Your privacy versus catching a terrorist ring, should there really be any question?

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Since Edward Snowden’s revelations about government surveillence, we know more about how the National Security Agency has been interpreting Section 215 of the Patriot Act and Section 702 of the Foreign Intelligence Surveillance Act. We’ve learned some new words —“bulk metadata,” “selector,” “reasonable articulable suspicion,” “emphatic-access restriction”—but we don’t really know how much of this works in practice.

The intelligence community isn’t used to explaining itself in public, but over the past few months, with much prodding by Congress and the press, it has taken some small, tentative steps. Last week, I spent an hour with General Keith B. Alexander, who retired in March after eight years as the director of the N.S.A. The forces pushing for omnivorous data collection are larger than any one person, but General Alexander’s role has been significant.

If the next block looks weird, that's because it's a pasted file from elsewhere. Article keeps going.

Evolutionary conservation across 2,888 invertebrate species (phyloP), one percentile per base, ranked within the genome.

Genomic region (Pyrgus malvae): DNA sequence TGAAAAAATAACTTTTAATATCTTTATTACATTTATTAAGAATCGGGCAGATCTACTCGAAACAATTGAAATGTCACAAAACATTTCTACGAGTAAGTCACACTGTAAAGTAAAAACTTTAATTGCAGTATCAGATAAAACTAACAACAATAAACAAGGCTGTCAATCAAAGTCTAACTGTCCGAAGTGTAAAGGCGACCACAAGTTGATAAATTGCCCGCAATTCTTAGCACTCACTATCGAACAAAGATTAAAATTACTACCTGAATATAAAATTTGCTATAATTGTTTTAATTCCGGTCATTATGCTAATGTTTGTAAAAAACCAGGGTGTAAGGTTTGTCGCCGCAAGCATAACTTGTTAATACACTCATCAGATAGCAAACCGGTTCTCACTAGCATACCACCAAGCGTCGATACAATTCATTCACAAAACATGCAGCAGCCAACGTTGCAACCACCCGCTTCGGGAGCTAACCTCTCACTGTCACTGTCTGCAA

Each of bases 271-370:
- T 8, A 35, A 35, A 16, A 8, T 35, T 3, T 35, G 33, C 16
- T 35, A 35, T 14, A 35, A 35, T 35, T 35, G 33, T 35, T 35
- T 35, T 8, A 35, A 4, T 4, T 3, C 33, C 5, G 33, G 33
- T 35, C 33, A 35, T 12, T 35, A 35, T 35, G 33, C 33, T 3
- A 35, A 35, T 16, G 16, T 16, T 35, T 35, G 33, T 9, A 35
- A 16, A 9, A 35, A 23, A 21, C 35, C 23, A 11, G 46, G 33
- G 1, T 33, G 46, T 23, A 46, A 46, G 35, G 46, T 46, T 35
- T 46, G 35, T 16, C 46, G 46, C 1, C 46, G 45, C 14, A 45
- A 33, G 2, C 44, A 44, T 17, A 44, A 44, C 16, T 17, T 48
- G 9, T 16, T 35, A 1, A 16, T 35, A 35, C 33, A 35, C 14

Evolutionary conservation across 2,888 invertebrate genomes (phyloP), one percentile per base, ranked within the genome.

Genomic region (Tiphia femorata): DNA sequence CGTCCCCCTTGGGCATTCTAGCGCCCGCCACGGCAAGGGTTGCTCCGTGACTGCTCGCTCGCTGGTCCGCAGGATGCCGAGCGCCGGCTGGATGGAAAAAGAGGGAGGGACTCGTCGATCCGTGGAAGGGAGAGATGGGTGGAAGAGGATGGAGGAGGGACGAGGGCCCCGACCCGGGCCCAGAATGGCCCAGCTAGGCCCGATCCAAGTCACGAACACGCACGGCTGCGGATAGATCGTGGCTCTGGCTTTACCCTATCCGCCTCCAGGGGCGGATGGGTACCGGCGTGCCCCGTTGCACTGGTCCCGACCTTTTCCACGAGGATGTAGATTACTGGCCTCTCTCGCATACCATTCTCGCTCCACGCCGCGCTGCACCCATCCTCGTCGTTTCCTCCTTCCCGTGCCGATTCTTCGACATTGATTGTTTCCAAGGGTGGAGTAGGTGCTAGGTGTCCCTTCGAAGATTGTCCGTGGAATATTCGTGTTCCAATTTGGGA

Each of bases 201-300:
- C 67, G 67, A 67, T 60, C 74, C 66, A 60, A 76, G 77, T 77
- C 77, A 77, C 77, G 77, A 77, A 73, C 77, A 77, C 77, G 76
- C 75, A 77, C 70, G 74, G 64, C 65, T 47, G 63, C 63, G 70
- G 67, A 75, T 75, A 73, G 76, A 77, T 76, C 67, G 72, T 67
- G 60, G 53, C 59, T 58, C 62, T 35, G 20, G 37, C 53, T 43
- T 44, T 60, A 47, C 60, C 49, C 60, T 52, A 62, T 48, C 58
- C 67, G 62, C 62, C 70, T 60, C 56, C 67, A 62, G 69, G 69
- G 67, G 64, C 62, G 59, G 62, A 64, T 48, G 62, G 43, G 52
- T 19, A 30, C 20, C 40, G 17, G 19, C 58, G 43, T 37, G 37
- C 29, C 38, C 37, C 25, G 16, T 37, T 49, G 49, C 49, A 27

Here are excerpts from the interview.

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